It left me with a bitter taste,” he said.

An amazing collaborative effort’

The curriculum breaks new ground for the Fortunoff Archive, which has always produced materials suitable for educational purposes, but never something so extensive and classroom ready, said Stephen Naron, the archive’s director.

Aya is really building a bridge between the collection, Yale scholars, and Yale scholarship, and the New Haven educational community,” he said. “Her work is so vital, and now more than ever. There are mandates on teaching Holocaust and genocide studies here in Connecticut and across the country. As an organization founded in New Haven, I think it is our obligation to help local teachers meet these mandates with high-quality curricular materials steeped in current scholarship and debates.”

Marczyk and Blatteau shared their work with public school teachers in New Haven and around Connecticut, soliciting their feedback and gathering insights into how students responded to the lessons. The Fortunoff Archive has hosted events, including two summer professional learning institutes for history teachers, centered on the curriculum. Yale scholars, including Whitman and historians David Blight, Marci Shore, and Timothy Snyder, participated in the institute and shared their insights with teachers, Marczyk said.

The archive is working with Facing History & Ourselves — a U.S.-based organization that seeks to help educators prepare students for civic life — to share the curriculum with teachers across the country and offer joint professional development programming.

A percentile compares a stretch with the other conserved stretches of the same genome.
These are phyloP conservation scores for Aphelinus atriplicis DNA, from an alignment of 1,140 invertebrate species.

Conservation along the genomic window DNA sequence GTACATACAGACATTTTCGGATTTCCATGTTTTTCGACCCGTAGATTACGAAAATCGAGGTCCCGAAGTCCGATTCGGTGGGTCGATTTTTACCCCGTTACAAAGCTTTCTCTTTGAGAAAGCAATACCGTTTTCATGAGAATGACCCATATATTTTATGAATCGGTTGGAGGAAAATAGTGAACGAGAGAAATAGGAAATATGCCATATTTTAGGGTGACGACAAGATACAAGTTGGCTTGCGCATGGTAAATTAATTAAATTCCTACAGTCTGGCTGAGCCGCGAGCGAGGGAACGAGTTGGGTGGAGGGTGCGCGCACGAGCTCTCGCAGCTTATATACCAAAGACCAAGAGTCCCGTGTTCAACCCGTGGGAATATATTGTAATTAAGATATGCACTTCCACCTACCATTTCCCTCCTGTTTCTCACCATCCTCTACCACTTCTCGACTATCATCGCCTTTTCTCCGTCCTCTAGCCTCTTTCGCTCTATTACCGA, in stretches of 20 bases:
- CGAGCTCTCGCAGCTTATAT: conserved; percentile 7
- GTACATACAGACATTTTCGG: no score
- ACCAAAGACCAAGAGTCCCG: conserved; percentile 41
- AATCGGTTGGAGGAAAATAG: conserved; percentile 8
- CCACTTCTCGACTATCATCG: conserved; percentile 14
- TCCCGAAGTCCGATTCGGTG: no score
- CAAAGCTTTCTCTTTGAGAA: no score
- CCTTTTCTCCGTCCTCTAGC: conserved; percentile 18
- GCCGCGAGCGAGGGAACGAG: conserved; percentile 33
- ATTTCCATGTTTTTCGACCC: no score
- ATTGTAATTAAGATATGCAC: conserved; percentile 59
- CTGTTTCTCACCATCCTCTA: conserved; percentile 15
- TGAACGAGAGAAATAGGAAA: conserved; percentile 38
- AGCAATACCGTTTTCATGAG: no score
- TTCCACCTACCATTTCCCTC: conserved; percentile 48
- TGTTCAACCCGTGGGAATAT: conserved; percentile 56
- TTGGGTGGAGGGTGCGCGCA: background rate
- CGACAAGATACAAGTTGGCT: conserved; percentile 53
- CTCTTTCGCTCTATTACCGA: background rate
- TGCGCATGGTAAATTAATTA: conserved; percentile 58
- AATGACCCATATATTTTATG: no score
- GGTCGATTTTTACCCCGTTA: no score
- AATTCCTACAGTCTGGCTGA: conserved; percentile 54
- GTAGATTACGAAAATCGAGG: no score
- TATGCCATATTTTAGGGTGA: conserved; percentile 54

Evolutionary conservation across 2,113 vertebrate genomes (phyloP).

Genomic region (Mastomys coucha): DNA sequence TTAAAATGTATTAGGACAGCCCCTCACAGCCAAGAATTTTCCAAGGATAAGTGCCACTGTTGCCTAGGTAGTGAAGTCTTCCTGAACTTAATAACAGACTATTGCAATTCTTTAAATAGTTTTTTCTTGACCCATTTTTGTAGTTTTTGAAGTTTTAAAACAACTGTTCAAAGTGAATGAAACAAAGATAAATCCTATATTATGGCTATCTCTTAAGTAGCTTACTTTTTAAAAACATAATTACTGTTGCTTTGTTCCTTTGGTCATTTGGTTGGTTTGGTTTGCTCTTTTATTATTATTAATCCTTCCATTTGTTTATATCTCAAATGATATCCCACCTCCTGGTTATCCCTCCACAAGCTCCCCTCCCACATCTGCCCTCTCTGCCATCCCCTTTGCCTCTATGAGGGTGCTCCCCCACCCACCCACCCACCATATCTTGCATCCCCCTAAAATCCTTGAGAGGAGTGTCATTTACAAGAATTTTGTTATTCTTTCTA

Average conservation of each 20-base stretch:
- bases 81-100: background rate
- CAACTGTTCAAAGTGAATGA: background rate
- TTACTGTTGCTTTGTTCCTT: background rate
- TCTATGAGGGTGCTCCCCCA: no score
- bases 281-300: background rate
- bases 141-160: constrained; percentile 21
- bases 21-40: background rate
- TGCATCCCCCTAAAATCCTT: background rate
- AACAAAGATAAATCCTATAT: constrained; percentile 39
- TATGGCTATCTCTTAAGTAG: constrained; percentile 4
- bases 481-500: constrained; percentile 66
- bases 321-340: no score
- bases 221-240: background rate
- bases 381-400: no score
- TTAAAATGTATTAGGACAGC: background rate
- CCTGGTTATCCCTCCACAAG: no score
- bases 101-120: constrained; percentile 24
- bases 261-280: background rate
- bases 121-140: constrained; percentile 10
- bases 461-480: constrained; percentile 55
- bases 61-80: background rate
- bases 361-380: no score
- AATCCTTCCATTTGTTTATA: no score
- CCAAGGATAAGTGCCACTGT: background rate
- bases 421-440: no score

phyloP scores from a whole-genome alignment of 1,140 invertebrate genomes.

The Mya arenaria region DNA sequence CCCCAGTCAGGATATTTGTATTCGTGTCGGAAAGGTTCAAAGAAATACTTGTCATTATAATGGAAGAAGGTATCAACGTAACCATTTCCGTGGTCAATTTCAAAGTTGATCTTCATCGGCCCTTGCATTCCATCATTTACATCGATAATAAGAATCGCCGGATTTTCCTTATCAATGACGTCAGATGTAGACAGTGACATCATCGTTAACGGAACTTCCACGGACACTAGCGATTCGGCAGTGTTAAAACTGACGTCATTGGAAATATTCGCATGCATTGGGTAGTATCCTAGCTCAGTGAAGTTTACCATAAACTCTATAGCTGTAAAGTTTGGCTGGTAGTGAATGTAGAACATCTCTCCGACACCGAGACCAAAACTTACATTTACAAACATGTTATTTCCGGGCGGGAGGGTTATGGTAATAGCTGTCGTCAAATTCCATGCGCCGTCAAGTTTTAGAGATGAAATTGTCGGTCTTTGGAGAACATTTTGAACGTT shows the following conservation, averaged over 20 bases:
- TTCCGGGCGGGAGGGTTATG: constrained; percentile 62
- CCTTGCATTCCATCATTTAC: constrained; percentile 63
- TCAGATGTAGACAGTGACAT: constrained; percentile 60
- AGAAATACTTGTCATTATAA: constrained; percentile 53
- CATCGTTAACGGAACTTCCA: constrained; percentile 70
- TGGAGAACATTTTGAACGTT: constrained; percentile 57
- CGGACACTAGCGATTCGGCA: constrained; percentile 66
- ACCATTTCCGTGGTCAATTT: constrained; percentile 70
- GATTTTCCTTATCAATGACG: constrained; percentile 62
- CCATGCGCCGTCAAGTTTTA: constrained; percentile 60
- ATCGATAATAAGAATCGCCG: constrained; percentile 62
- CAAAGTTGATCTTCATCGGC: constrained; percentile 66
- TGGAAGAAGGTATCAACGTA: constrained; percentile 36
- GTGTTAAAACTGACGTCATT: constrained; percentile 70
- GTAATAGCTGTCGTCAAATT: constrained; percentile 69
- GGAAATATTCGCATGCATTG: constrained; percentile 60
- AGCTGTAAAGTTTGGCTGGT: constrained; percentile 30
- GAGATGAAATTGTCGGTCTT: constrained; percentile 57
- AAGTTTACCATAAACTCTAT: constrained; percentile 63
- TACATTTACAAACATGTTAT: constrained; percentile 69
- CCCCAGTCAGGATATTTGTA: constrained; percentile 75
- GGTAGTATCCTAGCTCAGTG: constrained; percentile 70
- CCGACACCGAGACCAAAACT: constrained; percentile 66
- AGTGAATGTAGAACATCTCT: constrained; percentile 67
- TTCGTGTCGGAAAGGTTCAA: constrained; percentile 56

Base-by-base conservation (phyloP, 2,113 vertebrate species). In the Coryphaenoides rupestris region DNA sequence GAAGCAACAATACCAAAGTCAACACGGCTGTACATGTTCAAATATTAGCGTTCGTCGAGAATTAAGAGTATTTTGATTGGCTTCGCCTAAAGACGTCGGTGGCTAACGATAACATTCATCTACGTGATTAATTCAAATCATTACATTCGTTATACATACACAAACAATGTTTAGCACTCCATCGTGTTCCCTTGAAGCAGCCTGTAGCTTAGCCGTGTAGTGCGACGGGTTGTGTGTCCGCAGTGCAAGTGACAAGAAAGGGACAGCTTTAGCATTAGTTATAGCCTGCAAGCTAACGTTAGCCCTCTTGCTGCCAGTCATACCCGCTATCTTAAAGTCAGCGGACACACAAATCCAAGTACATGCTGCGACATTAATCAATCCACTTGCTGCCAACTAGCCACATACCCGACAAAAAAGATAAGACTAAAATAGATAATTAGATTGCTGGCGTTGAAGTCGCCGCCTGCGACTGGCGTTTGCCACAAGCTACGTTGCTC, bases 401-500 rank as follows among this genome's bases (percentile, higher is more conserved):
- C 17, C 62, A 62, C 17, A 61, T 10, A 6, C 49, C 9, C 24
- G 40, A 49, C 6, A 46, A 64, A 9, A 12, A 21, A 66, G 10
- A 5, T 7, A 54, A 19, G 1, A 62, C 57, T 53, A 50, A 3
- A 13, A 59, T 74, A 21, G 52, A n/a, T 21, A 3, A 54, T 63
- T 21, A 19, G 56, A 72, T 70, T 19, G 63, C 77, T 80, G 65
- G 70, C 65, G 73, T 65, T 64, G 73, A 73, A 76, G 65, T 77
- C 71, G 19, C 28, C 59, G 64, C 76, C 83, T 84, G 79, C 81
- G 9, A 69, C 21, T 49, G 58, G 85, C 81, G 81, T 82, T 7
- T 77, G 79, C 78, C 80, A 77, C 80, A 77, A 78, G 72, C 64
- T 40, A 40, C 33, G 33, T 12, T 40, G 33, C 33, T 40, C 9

One of the great things the curriculum does is that it doesn’t just present testimonies, it also teaches students how to use them. What to listen for and how to process what they hear from the survivors and witnesses,” said Yehuda Potok, director of the organization’s Jewish Education Program. “And it is amazing how it weaves together the Holocaust and the Jim Crow era, guiding students through understanding the similarities and differences.” 

Joseph Goldman, a social studies teacher at E.O. Smith High School in Storrs, Connecticut, has used several lessons from the curriculum in an elective class he teaches about genocide. His students responded well to the lessons and were particularly struck by Bass’s testimony, he said.

The curriculum finds a very nice balance between presenting content and developing historical thinking skills,” he said. “The two must go hand-in-hand because in order for learning content to be meaningful, students must be able to organize that learning around key central ideas or questions or skill development.”

Goldman credited Marczyk for creating a network of teachers who worked together to perfect the curriculum.

The Fortunoff curriculum was designed with teachers offering advice throughout the process … so the final product is the result of a really amazing collaborative effort, and I feel that it is better tailored as a teaching tool as a result,” Goldman said.